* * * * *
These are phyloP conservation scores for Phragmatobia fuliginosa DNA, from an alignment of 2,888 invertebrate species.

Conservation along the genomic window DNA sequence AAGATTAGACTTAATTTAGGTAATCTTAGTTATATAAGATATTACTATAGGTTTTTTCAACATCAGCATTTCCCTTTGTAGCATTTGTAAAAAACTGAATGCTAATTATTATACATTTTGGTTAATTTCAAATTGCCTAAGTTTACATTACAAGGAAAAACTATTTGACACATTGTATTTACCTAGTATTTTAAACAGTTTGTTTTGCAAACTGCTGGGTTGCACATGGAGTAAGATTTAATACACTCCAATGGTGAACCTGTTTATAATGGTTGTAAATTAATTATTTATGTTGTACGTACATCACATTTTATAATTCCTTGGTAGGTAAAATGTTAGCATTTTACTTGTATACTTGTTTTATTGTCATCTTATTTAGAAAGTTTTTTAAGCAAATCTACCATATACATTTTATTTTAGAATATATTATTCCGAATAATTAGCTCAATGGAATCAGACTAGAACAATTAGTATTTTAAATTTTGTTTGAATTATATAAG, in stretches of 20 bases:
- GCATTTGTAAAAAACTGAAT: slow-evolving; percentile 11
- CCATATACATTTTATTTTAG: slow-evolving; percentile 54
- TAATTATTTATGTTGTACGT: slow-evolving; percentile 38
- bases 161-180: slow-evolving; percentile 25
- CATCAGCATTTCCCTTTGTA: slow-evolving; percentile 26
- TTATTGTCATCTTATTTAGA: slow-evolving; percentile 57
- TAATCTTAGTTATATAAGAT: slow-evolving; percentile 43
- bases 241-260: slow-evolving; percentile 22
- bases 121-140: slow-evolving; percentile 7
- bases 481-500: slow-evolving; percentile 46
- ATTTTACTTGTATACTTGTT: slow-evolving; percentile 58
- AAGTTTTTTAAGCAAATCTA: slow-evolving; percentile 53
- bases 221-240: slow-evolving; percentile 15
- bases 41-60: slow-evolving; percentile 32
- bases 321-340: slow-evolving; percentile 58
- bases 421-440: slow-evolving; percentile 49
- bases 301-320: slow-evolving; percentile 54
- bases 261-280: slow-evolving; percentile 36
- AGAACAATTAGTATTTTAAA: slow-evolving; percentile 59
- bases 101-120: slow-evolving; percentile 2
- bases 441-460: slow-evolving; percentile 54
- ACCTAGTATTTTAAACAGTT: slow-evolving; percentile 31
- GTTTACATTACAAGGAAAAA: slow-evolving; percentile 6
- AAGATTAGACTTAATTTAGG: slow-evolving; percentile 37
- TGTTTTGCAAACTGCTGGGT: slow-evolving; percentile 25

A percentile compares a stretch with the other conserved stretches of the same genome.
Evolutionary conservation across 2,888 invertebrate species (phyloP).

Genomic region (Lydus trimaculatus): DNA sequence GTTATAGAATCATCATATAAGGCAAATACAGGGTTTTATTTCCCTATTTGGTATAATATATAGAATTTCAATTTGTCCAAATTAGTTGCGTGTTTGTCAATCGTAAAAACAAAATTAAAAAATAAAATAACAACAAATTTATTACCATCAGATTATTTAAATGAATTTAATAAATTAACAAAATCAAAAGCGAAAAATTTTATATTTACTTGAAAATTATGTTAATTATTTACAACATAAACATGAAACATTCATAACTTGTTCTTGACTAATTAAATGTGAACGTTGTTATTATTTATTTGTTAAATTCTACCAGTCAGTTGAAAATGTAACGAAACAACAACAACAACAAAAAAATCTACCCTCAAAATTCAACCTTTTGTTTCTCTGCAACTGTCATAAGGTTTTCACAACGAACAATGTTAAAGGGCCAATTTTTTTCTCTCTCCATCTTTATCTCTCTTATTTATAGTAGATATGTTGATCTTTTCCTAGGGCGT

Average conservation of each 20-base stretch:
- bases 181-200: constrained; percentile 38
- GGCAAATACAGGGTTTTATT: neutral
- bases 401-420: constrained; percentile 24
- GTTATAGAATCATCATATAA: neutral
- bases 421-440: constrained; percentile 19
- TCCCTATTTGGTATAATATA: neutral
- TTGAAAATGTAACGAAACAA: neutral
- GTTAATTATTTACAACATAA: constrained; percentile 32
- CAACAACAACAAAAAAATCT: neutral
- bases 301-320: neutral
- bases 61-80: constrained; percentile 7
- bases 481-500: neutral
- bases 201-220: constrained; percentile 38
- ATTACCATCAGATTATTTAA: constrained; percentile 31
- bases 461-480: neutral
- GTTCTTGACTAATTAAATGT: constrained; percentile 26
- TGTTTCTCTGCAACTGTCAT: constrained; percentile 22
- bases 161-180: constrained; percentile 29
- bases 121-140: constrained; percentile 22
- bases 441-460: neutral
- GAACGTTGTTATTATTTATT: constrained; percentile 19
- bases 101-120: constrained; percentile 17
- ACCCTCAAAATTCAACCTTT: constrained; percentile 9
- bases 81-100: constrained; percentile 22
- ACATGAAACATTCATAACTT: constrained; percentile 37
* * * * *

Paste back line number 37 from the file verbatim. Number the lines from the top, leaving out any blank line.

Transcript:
- TCCCTATTTGGTATAATATA: neutral